Like DuPuy, Braza was a litigator. When DuPuy left to join MLB as its executive vice president of administration, and eventually its president and COO, his move brought the opportunity for Braza to work more closely with the league. It wouldn’t be on litigation, though. Instead, DuPuy asked his former firm to help MLB explore what would happen if it took new media rights back from its teams and consolidated them. Braza spent 18 months on the project.
“Not a litigator’s project at all,” Braza said. “And very strategic. We would sit down and brainstorm directions to go on these things. What should the rules be? How do you take advantage of this? How do you give freedom to the clubs even though they’ve returned these rights? We really helped craft a whole new business.”
Braza’s next baseball project was more litigation oriented, working on MLB’s attempt to contract two teams. It exposed her to the relationship between the league and its clubs in ways she had not seen before. She advised MLB on how it might shut down a team, how a failing team should be valued, and how its existing deals, such as broadcast and sponsorship agreements, might be unraveled.
Working as an adviser, Braza used her legal skills to identify issues that had not been tackled, or even deeply contemplated before. She predicted where legal challenges might come and how they could be avoided.
While she didn’t realize it at the time, Braza was turning a page on her career. What once occupied 30 percent of her time had blown past 70 percent. By 2004, sports would take all of her time. Braza also made the transition from litigator — as she had always thought of herself — to business adviser.
“My office at Foley is still in with the litigators, but they kind of look at me sideways,” Braza said. “They say, ‘OK, Mary Kay, you can still come to our meetings. But we haven’t seen you in court for a while.’”
When Braza made a rare courtroom appearance during the Texas Rangers bankruptcy dispute, she had difficulty keeping her seat.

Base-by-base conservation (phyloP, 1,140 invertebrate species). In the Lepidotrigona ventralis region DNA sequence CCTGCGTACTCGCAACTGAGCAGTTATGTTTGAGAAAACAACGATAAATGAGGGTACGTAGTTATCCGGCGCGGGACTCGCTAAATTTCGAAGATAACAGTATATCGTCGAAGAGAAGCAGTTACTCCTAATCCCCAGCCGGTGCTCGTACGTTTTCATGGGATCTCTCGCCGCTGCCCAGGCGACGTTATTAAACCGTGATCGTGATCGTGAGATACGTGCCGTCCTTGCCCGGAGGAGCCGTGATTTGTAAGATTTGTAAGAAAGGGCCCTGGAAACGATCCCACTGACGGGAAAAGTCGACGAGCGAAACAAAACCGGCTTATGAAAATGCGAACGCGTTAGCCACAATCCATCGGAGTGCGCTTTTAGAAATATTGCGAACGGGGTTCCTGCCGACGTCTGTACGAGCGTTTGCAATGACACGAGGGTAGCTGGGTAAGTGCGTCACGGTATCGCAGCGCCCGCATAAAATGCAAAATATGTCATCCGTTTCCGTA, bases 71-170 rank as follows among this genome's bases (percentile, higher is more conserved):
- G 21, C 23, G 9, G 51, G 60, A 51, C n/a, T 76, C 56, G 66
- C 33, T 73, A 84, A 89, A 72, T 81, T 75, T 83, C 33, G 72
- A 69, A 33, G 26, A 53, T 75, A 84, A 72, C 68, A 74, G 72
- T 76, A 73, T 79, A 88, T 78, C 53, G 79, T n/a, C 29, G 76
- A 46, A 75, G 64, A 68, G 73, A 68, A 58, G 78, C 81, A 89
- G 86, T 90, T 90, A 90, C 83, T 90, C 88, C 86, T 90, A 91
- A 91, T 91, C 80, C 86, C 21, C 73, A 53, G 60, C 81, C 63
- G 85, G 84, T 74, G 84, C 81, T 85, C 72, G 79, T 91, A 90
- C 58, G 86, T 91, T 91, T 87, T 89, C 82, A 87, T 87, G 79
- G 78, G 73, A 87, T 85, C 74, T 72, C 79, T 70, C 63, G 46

“It was tough for me to not be up there arguing, because that had been my role,” she said. “I was the spokesperson in court for years and years and years. And all of a sudden I was the business lawyer who had negotiated the deal and I couldn’t get up and make arguments to the judge. That was a realization for me that, all right, I guess I’m not doing this as much as I used to.”
That transition from litigator to business adviser was a struggle for Mishkin when he left Proskauer in 1993 to join Stern at the NBA as chief legal officer. He spent seven years there before returning to private practice as a partner at Skadden Arps. Mishkin was fortunate — at least from the perspective of the comfortable adherence to habit — that the NBA spent much of his tenure there in court, affording him the opportunity to argue several closely watched cases, including the league’s bout with the Chicago Bulls over broadcast rights and its case against Motorola regarding transmission of real-time data.
Still, toward the end of his tenure, he began to see that the courtroom eventually would have to give way to the boardroom.
“You’re in a corporate environment where you have to worry about budgets and planning and HR issues and all the functions of a major business organization,” Mishkin said. “That was not my strong point. I had been a practicing lawyer and thought of myself first, last and always as a practicing lawyer. During the period I was there, there was an awful lot of opportunity to be a practicing lawyer. But that’s not always the case when you’re inside. I was beginning to spend more and more of my time on the business side.”
If only for the purpose of illustration, Wilson likes to draw the parallel between his rise in the sports business and Tagliabue’s. Wilson got to do his first NFL work because the firm needed a warm body to accompany Tagliabue to a meeting. As the NFL became more involved with securing credit for teams, Tagliabue had more work to hand off to the corporate department. He gave it to Wilson. Four years later, Tagliabue was elected NFL commissioner. Gregg Levy ascended to replace Tagliabue on NFL litigation at the firm, leaving Wilson to handle the league’s corporate work.
“I was never the kid who could remember batting averages or goal stats, that wasn’t me,” Wilson said. “But I got to be pretty good at understanding what motivates a league as a collective in dealing with its owners and the bankers to its owners and the rules around the financing of its teams. And then we got into the media stuff. After that first five or six years, it begins to build on itself.”
Wilson pointed out an interesting coincidence. He and Leccese were classmates in law school at the University of Virginia. Not only did neither chart a course in sports law, they never considered it as an area in which an attorney might specialize, a fact they joke about together today.
“You’re doing deals for years but you don’t consider yourself a sports lawyer,” Wilson said. “And then, one day, you look over your shoulder at what you’ve done and you realize, I’ve been involved in 37 team transactions. Maybe that’s kind of a specialty. It’s funny. I didn’t choose it.
“I think it chose me.”